While students are usually laser-focused on the social aspects of college for the first few weeks, the academic work gears up quickly. That is, after all, why they are there – to earn a degree – to walk away with a transcript bearing the names of courses they have completed. It’s not unusual for a percentage of freshmen to be so distracted by the need to make friends and stave off the inevitable loneliness that comes from acclimating to a new environment that the academic work doesn’t get the needed attention until grades are irreparably damaged. In fact, when deans look over transcripts at the end of the year (through a usually tedious and grueling process) to decide who has earned dean’s list distinction, who should go on probation, and who ought to be suspended for failure to meet academic standards, they almost always give first years special consideration since everyone knows the high cost of adjusting to college life.
Here are six pieces of advice you can offer your children to help them focus on the academic work from the get-go. They aren’t riveting, but they are tried and true.
1) Don’t listen to other students’ assessments of instructors. Give yourself the chance to make up your own mind. As you sign up for and start attending classes, try not to listen to the opinions of other students. Everyone likes different teaching styles and appreciates different personalities. Also, ignore the ratings sites; they are filled with comments from those who loved and those who hated an instructor. Trust your own judgment first and foremost and give each prof a chance.
2) Choose only one extra-curricular for the first semester. Though the course schedule may only show 14-20 hours of class a week, and you may be wondering what you will do with the other 152-148 hours in a week, resist the urge to sign up for lots of clubs and activities. Acclimating to college is like an extra course. And you will want to find some time for yourself and your new friends as well as for studying, reading, do problem sets, and writing papers. The coursework outside of class will take at least two to three hours per week for each credit. Schedule that into your weeks.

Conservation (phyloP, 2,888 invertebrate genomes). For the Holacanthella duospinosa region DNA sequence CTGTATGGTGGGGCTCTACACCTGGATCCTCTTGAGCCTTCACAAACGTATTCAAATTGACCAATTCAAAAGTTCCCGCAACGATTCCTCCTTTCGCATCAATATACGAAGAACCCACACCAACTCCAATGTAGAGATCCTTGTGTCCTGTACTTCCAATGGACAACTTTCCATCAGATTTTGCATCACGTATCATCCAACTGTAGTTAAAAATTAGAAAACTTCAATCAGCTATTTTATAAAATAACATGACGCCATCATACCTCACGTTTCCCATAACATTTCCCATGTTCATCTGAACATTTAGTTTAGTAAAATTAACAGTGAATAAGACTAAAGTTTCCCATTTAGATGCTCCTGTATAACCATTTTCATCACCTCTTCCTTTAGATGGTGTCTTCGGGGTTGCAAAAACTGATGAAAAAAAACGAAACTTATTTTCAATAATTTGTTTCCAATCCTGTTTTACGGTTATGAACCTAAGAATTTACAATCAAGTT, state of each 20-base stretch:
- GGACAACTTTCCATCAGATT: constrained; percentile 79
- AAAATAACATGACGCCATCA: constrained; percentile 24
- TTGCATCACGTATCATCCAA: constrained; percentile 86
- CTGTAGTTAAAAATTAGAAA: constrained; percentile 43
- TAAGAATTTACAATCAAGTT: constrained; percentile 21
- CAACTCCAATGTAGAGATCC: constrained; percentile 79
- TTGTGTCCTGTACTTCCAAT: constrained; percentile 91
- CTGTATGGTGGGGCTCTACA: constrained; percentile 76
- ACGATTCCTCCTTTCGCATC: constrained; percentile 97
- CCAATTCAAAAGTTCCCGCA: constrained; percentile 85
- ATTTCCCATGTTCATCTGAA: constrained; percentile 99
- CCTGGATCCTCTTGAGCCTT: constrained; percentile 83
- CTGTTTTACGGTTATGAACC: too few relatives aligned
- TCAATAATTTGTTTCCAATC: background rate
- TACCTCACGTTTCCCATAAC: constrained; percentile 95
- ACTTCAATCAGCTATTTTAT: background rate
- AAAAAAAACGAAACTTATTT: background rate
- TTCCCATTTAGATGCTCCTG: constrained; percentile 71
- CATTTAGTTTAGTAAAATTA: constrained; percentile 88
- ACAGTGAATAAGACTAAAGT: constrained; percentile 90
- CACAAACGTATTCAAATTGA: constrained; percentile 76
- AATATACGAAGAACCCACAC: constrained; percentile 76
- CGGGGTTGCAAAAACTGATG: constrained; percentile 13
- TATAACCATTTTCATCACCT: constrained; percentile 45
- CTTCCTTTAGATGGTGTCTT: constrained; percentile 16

3) Plan to study abroad. Peruse the global offerings and start talking right away to your adviser and faculty about where to fit in a semester in another country, especially if it requires knowledge of a foreign language. Having academic experience abroad will not only give you a once-in-a-lifetime opportunity to learn and grow as a human, but will give you a leg up when you look for internships and jobs in the future.
4) Get to know faculty. They have weekly office hours and the truth is that many of them sit alone during that time slot every week. Students are missing out on a fantastic opportunity for mentorship, guidance, and getting to know another human. Look up the faculty member, know a little about their research and background, and think of a couple of questions you would like to ask them – about the course, about where they went to college and graduate school, about the field in which they specialize. Address them with a proper title, take your cap off, sit up, and shut your phone off. Research has proven that students who develop substantive connections with faculty have an exponentially enhanced academic experience. Plus they can really help you make good decisions in your life and career.
5) As you think about getting a job after college, read the NACE list. The National Association of Colleges and Employers has done research you need to know about on career readiness. As you choose your courses, faculty, advisers, extra-curriculars, internships, and volunteer work, think about which competencies you are developing that will make you most ready to join the world of work.
6) Go to class, do your homework, take your tests, and ask for help when you need it. This may seem ridiculous, but there is a prevailing culture at many colleges that you don’t have to go to class, can let your homework slide, should take as few tests as possible, and should never ever ever ask for help. These are all wrong. Keep in mind that asking for help is not a sign of weakness, but rather a sign of maturity. As they say, “No human is an island.” We all need help at some point. Colleges have dozens if not hundreds of employees who stand ready to make your college years as enjoyable and rich as possible.
For many years, as a dean at three Ivy League colleges and now as an AVP at a university with an extraordinary mission, I have had a front row seat to the obstacles to success that college students and their parents confront every year. Even at so-called elite, highly selective colleges such as Princeton, Harvard, and Columbia, where I spent some of my career, students struggle on a daily basis to remain healthy, happy, grounded, and to stay in school. I am dedicated to helping them.